France proposes anti-terrorist changes to constitution

PARIS,  The French government proposed a constitutional amendment allowing some natural-born citizens to lose their citizenship if convicted of terrorism.

Police patrol the Eiffel Tower in Paris on November 15, 2015. Major monuments remained closed and security enhanced two days after the city was struck by a series of coordinated attacks that claimed at least 120 lives. On December 23, 2015 the French government unveiled plans for constitutional amendments regarding citizenship and increased police powers. Photo by David Silpa/UPI | License Photo
Police patrol the Eiffel Tower in Paris on November 15, 2015. Major monuments remained closed and security enhanced two days after the city was struck by a series of coordinated attacks that claimed at least 120 lives. On December 23, 2015 the French government unveiled plans for constitutional amendments regarding citizenship and increased police powers. Photo by David Silpa/UPI | License Photo.

 

 

 

 

 

 

 

 

 

 

 

 

 

 

 

 

 

 

Another proposed amendment calls for state-of-emergency police powers to be protected from court challenges, allowing searches without warrants and permitting house arrests. The expansion of power is France’s reaction to 2015 terrorist attacks at the offices of satirical magazine Charlie Ebdo in January, aboard a train to Paris in August and a night of terror in Paris that left 130 people dead in November.

Under rules expected to be considered by the French legislature in February, dual citizens born in France and found guilty of terrorist offenses could have their French nationality removed. Currently, only naturalized French citizens can be stripped of their citizenship, and many French citizens remain citizens of Algeria, Morocco and other African countries formerly under French control. The new proposals would also allow police to operate under rights now granted only by a state of emergency.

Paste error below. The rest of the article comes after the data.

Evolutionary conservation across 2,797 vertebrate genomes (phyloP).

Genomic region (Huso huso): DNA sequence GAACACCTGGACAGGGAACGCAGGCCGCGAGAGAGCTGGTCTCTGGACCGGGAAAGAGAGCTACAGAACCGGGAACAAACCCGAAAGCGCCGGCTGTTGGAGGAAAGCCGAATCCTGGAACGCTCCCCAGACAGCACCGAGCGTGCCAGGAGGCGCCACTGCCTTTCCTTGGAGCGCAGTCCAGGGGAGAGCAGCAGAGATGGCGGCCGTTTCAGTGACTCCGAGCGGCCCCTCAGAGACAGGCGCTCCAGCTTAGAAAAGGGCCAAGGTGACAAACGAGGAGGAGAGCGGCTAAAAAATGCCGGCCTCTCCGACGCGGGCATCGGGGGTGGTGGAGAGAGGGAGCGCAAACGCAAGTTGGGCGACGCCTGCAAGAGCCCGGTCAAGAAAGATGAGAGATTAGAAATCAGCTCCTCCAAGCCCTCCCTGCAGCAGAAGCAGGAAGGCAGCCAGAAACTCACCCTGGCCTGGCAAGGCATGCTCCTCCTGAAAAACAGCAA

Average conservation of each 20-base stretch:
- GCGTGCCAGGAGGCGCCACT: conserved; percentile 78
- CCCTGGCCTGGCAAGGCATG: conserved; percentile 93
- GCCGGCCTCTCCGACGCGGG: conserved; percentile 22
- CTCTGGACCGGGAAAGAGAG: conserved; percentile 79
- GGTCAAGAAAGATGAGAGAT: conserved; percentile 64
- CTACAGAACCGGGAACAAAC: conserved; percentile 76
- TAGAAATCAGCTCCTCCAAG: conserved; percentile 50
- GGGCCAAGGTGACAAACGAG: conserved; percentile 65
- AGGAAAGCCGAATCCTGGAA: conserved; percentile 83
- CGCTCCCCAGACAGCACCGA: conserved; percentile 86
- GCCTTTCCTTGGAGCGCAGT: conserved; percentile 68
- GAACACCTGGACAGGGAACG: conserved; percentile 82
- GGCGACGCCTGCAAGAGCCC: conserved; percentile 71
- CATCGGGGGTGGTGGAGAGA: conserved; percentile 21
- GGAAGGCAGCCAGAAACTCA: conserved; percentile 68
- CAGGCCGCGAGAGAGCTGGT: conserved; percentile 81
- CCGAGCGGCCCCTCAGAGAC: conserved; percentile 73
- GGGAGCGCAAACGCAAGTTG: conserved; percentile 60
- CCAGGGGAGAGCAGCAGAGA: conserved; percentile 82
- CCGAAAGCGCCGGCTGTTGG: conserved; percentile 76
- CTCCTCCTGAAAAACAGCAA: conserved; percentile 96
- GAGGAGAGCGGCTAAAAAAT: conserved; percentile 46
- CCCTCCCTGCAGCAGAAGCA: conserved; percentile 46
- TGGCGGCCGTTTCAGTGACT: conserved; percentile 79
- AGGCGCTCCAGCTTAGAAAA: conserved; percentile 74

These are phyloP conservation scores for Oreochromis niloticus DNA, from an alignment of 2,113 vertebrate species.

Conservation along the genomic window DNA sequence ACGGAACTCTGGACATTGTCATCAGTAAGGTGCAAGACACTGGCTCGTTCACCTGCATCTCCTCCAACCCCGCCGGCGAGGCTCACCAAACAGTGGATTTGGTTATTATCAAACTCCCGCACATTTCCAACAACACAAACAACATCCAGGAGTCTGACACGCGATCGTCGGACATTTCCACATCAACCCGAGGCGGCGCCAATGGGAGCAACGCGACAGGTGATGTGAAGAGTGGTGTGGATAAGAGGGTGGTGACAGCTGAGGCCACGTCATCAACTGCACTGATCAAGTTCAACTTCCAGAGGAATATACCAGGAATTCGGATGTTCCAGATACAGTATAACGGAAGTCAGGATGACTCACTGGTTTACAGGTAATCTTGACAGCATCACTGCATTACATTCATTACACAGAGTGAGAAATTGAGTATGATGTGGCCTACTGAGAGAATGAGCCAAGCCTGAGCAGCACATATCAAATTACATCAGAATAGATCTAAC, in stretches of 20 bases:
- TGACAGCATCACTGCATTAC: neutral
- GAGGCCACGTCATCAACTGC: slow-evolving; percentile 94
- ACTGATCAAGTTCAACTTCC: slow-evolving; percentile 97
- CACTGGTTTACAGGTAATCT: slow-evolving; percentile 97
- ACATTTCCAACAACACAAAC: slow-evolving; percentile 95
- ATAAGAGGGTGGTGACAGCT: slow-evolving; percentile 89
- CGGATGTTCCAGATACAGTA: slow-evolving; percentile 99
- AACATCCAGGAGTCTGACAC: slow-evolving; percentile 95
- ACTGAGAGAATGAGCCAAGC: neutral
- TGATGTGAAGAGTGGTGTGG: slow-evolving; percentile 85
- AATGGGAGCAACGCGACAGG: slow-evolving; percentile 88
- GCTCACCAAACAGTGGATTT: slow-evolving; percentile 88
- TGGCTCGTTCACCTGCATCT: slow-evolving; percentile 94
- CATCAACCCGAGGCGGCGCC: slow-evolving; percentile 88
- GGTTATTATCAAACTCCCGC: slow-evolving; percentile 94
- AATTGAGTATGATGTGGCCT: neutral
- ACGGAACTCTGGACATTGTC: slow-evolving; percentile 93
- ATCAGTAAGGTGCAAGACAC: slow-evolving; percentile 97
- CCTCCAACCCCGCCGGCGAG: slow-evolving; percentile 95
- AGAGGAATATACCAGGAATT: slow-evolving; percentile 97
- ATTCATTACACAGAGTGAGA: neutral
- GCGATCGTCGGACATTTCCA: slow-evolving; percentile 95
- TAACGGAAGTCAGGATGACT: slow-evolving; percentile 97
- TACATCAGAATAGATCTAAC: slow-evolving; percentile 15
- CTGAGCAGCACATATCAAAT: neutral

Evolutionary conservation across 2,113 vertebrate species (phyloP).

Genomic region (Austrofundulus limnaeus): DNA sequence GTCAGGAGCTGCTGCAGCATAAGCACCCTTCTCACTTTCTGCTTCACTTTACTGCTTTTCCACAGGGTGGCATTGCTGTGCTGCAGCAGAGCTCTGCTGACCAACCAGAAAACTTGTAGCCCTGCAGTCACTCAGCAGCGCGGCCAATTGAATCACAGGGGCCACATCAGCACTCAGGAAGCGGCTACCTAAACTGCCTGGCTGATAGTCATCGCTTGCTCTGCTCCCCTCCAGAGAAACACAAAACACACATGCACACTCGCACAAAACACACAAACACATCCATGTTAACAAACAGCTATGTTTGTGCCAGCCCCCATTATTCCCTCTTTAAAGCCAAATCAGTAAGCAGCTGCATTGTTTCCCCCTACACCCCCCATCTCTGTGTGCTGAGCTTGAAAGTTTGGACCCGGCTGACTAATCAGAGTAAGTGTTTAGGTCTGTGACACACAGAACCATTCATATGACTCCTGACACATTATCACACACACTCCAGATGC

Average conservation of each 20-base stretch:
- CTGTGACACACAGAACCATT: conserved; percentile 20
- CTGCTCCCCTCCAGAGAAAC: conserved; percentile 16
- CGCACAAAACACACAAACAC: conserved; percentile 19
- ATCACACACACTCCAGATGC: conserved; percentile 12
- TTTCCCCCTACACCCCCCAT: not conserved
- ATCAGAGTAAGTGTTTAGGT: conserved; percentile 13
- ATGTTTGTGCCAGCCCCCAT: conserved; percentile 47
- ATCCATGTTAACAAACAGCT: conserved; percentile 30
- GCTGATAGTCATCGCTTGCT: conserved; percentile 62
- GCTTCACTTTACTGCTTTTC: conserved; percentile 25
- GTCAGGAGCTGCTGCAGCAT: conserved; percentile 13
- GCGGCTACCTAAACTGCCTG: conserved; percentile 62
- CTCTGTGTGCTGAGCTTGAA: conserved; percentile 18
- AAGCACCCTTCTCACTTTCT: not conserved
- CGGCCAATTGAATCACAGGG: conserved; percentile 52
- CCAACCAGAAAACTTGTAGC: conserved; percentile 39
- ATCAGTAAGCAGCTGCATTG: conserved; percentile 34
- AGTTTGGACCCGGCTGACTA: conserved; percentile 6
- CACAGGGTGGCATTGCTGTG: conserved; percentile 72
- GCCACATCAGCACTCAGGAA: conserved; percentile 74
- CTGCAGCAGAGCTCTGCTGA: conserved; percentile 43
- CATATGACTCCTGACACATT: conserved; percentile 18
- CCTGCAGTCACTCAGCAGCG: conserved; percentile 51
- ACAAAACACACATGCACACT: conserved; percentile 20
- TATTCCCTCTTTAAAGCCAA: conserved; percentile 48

Prime Minister Manuel Valls said France is involved in an “unparalleled extraordinary fight, an unprecedented fight” against terrorism.

French military involvement in the fight against the Isis, the European Union’s liberal policies regarding the crossing of borders and the perception that France has not adequately integrated its Muslim minority, leading to alienation among younger Muslims, are factors in the country’s reaction to terrorism on its soil.

Lawmakers and officials have suggested France went to war with the Islamic State without preparing or protecting its home front.

“The French are just waking up to the fact that we, more than others, are a country at war,” said Alain Marsaud, a center-right legislator.

France has traditionally regarded itself as a beacon of human rights, and the sweeping constitutional changes are expected to meet resistance in the legislature. Divisions have already emerged between political parties and within the ruling Socialist party of President François Hollande, whose government proposed the changes.

By Ed Adamczyk

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